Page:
Hundreds of students from five Seattle-area high schools walked out of classes Wednesday to protest Washington state's cuts to education funding.
The students convened at the University of Washington, chanting phrases like, "We're the future of our nation, no more cuts to education," The Seattle Times reports.
The state Senate passed Wednesday a measure that would cut about $480 million from education, health care and social services in an effort to close a statewide $2 billion budget gap.
But the student protest sought to raise awareness of Washington state's deteriorating education system, Katie Kennedy, a senior at Ballard High School told KPLU. She suggests raising taxes versus making cuts to education.
"A lot of our textbooks are outdated," she said. "We've had a lot of student teachers let go in the past couple of years. And, also, Ballard isn't affected as greatly as other schools. I want to support every student in Washington. It's not just for me, it's for everyone."
Still, walking out of class might not go without consequence. According to a statement from Seattle school administrators:
"We certainly appreciate our students’ involvement and interest in the state's current funding issues, especially K-12 funding. We are proud of our civic-minded students. However, we encourage our students to stay in class… Discipline is up to the principal’s discretion. Typically, absences are excused with parent/guardian permission."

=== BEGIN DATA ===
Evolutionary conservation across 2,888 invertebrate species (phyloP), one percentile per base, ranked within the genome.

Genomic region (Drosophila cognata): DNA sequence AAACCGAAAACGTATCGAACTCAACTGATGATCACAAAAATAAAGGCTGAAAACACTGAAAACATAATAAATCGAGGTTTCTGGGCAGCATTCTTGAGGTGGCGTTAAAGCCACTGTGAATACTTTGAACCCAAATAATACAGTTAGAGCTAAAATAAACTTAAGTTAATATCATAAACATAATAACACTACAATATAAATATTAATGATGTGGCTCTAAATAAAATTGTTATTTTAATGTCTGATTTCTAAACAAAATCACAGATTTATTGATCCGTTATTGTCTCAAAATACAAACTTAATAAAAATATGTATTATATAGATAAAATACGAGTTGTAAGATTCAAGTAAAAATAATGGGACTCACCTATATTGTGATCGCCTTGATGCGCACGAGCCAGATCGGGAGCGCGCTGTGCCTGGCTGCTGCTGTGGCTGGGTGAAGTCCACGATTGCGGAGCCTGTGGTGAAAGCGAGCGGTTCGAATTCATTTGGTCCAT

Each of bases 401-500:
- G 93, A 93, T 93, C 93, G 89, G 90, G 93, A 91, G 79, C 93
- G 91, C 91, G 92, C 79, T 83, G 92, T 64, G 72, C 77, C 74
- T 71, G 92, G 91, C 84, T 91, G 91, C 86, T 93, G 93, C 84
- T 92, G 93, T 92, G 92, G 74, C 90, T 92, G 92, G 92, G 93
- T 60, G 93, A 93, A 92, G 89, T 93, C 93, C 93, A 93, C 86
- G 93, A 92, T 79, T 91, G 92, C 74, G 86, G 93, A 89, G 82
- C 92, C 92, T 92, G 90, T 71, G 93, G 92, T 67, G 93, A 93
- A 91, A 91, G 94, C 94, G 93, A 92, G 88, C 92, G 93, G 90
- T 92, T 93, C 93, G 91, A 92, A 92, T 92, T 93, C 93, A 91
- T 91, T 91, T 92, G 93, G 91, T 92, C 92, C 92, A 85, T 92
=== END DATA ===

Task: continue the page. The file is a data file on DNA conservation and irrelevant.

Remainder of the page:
Wednesday's protest marks the second time this fall that Seattle students have walked out of class to protest cuts to education. Garfield High School students walked out of their classes last month after the state proposed a special legislative session to determine those cuts. In a piece in The Seattle Times, two Garfield students subsequently explained their concerns about state cuts to schools.
Washington is just one of a throng of states faced with massive budget gaps and seeking relief through deep cuts to education and other services.
See photos from Seattle's Wednesday high school walkout below, courtesy of the Seattle Post-Intelligencer.